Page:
I’m assuming you landed here because you’re either committed to, or are seriously thinking about running a half marathon. Either way, you’ve come to the right place! Perhaps you’re planning to run a marathon in the near future but want to start by running the half marathon. Or maybe you’re just beginning to get into the sport of running and are thinking of a way to push or challenge yourself … whatever your reasons, the half marathon is an excellent distance to strive for.
If you’re a seasoned distance runner, the half marathon can be a good training run before your next marathon. If you’re a beginning runner, the half marathon can be a distance to work towards … a distance within reach with proper training, but not too imposing like the marathon.
In this article, I’ll be talking about the basic components of training for a half marathon and provide links and information about the various half marathon training plans. Based on the information provided, you’ll ultimately have to choose which program will work the best for you.
I’m a huge fan of Jeff Galloway’s “run/walk” method, but this may not be the best option for you. I’m hoping that, by providing you with information about the most popular and respected half marathon training programs, you’ll find the one that will get you through your next 13.1 miles!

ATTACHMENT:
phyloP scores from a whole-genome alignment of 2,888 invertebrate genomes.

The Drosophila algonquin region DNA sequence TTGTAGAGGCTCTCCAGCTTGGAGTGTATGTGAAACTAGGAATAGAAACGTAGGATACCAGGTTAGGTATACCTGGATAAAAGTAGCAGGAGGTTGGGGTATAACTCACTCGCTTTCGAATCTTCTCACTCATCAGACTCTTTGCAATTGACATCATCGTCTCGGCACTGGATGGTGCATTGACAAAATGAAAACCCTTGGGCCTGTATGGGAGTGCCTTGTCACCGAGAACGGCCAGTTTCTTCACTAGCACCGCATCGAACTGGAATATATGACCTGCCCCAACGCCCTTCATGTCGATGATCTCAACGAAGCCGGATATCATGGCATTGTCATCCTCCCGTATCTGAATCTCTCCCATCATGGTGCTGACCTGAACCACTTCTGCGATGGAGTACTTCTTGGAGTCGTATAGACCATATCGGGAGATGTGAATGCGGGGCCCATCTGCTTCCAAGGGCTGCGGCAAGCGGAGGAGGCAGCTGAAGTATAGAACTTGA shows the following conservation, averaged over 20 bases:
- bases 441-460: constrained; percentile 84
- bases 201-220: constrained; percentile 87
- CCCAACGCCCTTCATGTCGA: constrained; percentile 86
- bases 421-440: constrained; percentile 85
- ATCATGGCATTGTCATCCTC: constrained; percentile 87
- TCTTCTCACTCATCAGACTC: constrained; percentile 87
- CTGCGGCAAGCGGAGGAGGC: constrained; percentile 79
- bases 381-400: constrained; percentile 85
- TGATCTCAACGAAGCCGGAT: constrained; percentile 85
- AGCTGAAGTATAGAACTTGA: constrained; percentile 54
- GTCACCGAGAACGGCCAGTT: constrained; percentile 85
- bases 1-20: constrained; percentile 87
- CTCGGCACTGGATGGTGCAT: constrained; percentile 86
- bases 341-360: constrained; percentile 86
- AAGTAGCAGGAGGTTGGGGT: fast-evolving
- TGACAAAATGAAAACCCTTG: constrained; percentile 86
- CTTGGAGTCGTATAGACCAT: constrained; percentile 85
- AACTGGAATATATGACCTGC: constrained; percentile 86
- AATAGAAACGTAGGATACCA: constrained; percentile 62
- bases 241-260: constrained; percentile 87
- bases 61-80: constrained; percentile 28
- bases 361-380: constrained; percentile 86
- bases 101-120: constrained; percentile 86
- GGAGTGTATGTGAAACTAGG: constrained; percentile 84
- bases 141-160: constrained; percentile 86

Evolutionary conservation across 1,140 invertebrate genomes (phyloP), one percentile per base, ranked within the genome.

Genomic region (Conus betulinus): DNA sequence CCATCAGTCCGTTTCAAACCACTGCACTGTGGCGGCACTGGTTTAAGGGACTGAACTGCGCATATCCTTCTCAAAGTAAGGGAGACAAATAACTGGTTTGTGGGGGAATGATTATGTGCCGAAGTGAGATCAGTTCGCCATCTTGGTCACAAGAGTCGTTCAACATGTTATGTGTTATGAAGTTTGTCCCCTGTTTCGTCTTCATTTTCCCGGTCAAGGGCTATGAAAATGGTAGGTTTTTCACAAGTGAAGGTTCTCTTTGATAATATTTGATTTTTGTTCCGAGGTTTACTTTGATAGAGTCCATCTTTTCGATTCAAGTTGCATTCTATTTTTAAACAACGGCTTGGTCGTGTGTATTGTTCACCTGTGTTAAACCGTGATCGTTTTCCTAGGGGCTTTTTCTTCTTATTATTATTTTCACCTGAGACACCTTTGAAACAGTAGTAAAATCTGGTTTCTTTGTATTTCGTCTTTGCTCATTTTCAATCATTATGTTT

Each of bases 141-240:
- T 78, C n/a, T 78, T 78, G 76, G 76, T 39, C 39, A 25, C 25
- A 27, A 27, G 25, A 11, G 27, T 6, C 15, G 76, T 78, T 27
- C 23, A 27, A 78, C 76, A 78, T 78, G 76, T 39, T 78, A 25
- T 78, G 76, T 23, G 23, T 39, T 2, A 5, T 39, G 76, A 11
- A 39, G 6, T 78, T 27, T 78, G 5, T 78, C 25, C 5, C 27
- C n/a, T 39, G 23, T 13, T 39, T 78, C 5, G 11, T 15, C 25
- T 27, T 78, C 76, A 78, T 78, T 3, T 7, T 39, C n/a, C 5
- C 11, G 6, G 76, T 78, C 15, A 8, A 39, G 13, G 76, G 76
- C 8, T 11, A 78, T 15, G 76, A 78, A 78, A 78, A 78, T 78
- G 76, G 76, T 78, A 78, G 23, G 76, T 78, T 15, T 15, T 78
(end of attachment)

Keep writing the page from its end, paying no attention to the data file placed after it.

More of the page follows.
I’ve also included information related to your diet, best running shoes to wear, some good training tips to prevent injury, and a brief summary of half marathon training components.
Below are links to FREE half marathon training programs. I’ve also included a link to a great online coaching site, and where you can buy some great books on half marathon training – all you need to make running the half marathon a fun and successful endeavor!
Since you’ll be racking up a lot of miles each week training for the half marathon, you’ll need shoes that will provide adequate support to get you through it all without injury. Of course there are many other factors to help prevent running injuries such as proper stretching, cross training etc., but finding the right pair of running shoes to suit your individual needs is key.